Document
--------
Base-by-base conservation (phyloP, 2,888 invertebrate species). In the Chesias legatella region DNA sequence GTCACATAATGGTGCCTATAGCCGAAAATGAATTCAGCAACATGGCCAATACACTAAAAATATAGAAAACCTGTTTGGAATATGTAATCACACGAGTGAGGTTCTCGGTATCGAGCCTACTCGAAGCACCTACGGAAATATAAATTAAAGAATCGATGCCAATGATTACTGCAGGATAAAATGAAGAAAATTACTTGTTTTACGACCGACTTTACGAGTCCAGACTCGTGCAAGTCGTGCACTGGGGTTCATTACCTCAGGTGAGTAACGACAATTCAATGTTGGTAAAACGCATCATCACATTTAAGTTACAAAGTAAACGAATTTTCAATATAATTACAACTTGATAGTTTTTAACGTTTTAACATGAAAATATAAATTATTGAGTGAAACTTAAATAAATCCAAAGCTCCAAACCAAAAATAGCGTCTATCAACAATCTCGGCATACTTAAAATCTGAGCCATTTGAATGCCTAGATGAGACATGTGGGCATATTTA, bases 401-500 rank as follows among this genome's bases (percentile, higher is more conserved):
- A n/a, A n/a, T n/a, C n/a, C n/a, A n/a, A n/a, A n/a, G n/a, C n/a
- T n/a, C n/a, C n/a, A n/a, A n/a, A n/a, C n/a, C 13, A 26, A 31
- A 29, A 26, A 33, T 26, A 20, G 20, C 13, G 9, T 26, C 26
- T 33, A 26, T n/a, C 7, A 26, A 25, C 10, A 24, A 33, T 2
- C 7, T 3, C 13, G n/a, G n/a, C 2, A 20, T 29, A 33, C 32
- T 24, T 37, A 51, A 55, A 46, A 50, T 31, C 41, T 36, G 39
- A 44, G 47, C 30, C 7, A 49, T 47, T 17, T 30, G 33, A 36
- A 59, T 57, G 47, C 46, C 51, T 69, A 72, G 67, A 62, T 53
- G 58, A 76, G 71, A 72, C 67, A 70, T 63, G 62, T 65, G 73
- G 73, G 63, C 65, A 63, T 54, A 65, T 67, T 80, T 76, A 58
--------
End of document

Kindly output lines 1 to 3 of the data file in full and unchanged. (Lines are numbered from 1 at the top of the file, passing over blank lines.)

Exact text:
Base-by-base conservation (phyloP, 2,888 invertebrate species). In the Chesias legatella region DNA sequence GTCACATAATGGTGCCTATAGCCGAAAATGAATTCAGCAACATGGCCAATACACTAAAAATATAGAAAACCTGTTTGGAATATGTAATCACACGAGTGAGGTTCTCGGTATCGAGCCTACTCGAAGCACCTACGGAAATATAAATTAAAGAATCGATGCCAATGATTACTGCAGGATAAAATGAAGAAAATTACTTGTTTTACGACCGACTTTACGAGTCCAGACTCGTGCAAGTCGTGCACTGGGGTTCATTACCTCAGGTGAGTAACGACAATTCAATGTTGGTAAAACGCATCATCACATTTAAGTTACAAAGTAAACGAATTTTCAATATAATTACAACTTGATAGTTTTTAACGTTTTAACATGAAAATATAAATTATTGAGTGAAACTTAAATAAATCCAAAGCTCCAAACCAAAAATAGCGTCTATCAACAATCTCGGCATACTTAAAATCTGAGCCATTTGAATGCCTAGATGAGACATGTGGGCATATTTA, bases 401-500 rank as follows among this genome's bases (percentile, higher is more conserved):
- A n/a, A n/a, T n/a, C n/a, C n/a, A n/a, A n/a, A n/a, G n/a, C n/a
- T n/a, C n/a, C n/a, A n/a, A n/a, A n/a, C n/a, C 13, A 26, A 31